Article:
Do Police Need a Warrant Before Obtaining Your DNA?
We all know of the importance of DNA evidence in criminal cases. It can convict people definitively. It can get people who are wrongly convicted, released from prison. It is often the first thing police at a crime scene collect. But do police need a warrant to collect your DNA? The answer is more complex than you think.
The DNA That’s Left Behind
You shed DNA all the time, every day, multiple times a day. By one estimate, we shed enough skin cells daily to cover a football field. Thousands of saliva droplets, containing our DNA, come out every time we sneeze. We are literally leaving trails of our DNA all the time, wherever we go.
So can the police collect that DNA, for example, to see if we match DNA left at a crime scene? On the one hand, it should be fine. We’re leaving behind—perhaps “abandoning”—our DNA, and police don’t need a warrant to search abandoned property. If you ditched your car on the side of the road, or dropped it off at a junkyard, the cops likely would not need a warrant to search it.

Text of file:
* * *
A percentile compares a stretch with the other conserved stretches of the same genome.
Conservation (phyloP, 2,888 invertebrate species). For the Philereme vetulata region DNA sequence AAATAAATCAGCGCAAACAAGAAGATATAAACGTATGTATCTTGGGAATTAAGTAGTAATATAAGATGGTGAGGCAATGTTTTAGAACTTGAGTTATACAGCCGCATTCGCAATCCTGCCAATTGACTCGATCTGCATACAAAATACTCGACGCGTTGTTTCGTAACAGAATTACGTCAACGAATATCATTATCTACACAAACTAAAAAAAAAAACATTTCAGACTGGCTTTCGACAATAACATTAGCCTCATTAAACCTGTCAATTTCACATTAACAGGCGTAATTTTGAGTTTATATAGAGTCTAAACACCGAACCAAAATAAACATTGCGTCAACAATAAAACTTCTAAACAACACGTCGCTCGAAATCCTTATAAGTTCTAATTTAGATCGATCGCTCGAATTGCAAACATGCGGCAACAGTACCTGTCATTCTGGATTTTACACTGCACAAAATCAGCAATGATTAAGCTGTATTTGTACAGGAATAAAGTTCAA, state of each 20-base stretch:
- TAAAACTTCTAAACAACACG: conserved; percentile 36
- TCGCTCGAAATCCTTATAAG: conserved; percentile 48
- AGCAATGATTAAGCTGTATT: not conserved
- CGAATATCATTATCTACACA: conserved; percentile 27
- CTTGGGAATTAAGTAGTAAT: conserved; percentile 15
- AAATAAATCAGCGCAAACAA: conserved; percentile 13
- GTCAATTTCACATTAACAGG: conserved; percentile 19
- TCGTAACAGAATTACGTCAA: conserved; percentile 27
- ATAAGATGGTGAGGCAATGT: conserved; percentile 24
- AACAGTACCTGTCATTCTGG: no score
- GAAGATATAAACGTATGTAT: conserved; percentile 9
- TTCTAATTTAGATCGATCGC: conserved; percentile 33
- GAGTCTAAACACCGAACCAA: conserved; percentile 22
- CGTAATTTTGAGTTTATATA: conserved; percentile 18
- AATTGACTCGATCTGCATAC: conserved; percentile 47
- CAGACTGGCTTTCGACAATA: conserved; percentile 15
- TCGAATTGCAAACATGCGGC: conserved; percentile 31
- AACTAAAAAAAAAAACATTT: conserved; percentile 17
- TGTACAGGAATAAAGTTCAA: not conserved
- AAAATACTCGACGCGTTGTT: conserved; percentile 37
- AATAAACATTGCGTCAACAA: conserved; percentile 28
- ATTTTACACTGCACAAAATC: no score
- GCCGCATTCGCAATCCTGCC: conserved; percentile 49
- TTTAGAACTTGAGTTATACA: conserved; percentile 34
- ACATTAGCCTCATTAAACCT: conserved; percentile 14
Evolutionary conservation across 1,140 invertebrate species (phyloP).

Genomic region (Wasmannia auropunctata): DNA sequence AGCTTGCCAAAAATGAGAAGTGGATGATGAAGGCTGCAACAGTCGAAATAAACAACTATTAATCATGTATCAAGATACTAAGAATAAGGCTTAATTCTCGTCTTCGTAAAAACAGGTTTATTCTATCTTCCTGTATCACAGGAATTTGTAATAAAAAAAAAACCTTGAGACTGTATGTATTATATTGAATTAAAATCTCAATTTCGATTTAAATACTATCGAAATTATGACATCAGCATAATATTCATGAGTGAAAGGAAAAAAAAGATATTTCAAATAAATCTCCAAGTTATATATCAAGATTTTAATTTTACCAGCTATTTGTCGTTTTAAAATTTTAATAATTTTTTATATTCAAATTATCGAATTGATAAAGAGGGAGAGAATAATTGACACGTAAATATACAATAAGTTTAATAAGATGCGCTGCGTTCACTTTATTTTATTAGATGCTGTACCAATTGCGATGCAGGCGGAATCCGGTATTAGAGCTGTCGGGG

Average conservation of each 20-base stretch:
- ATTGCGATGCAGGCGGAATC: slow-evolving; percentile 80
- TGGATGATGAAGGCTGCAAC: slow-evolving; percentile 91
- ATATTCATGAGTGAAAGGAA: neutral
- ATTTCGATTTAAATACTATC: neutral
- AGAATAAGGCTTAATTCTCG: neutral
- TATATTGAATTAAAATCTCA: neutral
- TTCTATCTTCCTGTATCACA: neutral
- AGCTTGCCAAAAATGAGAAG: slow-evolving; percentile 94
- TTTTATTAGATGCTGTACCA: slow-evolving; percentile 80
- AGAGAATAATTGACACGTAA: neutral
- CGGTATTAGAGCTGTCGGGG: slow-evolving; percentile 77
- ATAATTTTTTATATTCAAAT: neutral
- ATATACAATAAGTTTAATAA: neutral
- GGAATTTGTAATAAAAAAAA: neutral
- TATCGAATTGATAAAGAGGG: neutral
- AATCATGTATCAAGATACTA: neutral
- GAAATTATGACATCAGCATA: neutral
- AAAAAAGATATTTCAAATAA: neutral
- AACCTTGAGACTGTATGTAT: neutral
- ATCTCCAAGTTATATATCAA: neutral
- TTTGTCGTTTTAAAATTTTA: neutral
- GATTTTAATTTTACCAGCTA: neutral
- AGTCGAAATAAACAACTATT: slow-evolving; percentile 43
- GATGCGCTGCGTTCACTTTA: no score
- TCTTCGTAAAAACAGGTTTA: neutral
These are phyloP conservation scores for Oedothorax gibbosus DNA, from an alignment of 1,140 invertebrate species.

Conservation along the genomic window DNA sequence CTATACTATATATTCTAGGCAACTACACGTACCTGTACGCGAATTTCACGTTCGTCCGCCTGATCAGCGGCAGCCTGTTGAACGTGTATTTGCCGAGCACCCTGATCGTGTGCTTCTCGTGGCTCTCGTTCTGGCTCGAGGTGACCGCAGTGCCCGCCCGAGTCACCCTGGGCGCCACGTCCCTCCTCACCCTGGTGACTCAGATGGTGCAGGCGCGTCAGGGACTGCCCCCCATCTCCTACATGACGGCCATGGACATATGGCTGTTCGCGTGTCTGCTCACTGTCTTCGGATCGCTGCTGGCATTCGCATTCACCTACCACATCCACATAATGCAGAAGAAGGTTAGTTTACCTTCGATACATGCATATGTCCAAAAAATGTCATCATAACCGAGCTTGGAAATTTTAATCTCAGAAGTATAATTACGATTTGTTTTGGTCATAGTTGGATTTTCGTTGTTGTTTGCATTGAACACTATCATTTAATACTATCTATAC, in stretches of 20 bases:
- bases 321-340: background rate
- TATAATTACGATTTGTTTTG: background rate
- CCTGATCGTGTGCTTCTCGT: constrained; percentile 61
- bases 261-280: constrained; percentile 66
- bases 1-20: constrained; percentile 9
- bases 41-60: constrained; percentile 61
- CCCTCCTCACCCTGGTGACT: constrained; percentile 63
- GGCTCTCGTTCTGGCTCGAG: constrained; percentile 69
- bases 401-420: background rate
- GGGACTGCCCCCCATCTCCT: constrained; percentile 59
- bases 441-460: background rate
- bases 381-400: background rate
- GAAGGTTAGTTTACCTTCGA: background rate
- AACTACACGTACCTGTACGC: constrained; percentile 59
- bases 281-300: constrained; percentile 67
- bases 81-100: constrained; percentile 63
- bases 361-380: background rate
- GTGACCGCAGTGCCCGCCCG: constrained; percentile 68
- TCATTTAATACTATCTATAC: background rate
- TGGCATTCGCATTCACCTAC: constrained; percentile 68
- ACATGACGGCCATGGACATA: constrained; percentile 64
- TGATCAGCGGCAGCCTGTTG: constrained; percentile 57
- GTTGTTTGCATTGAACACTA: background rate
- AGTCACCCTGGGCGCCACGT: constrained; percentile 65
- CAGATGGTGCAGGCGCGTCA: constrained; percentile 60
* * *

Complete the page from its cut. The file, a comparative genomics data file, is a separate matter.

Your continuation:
On the other hand, the information in that DNA is ours, and certainly, we don’t shed DNA purposely. Perhaps cops should always need a warrant before searching something that is so intimate and personal to us.
Use of “Discarded” DNA is Increasing
Police are using tis “discarded” DNA more and more recently. There are stories of police DNA testing spoons, napkins, or even a colostomy bag, without getting a warrant first. They then test the found DNA, for crime scene matches.
Combine the “found” or “abandoned” DNA with the numerous databases of DNA available online, which allow police to match found DNA with the names and addresses of people or suspects, and police have a virtual roadmap of DNA evidence, without ever having to get a warrant.
One thing then can lead to another. Based on information gathered from found DNA and cross referenced DNA information, police can locate a potential suspect, and either get a search warrant to search physical property, or, in some cases, police proceed to search property with no warrant at all.
No Supreme Court Cases on Point
There is no Supreme Court case definitively ruling on the issue. There is Supreme Court law, making it clear that search and seizure standards can change, based on how technology, and police practices change.
You can imagine a world where police can get and test every piece of DNA that we leave behind. We have no choice; we automatically shed DNA. Even if police don’t know where our DNA is, they could potentially get it from doorhandles, garbage bags or other sources. Unless a court rules otherwise, this DNA material needs to be challenged in every criminal case where it exists.
Contact the Miami criminal attorneys at Velasquez & Associates P.A. today for help if you have been arrested or charged with a crime of any kind.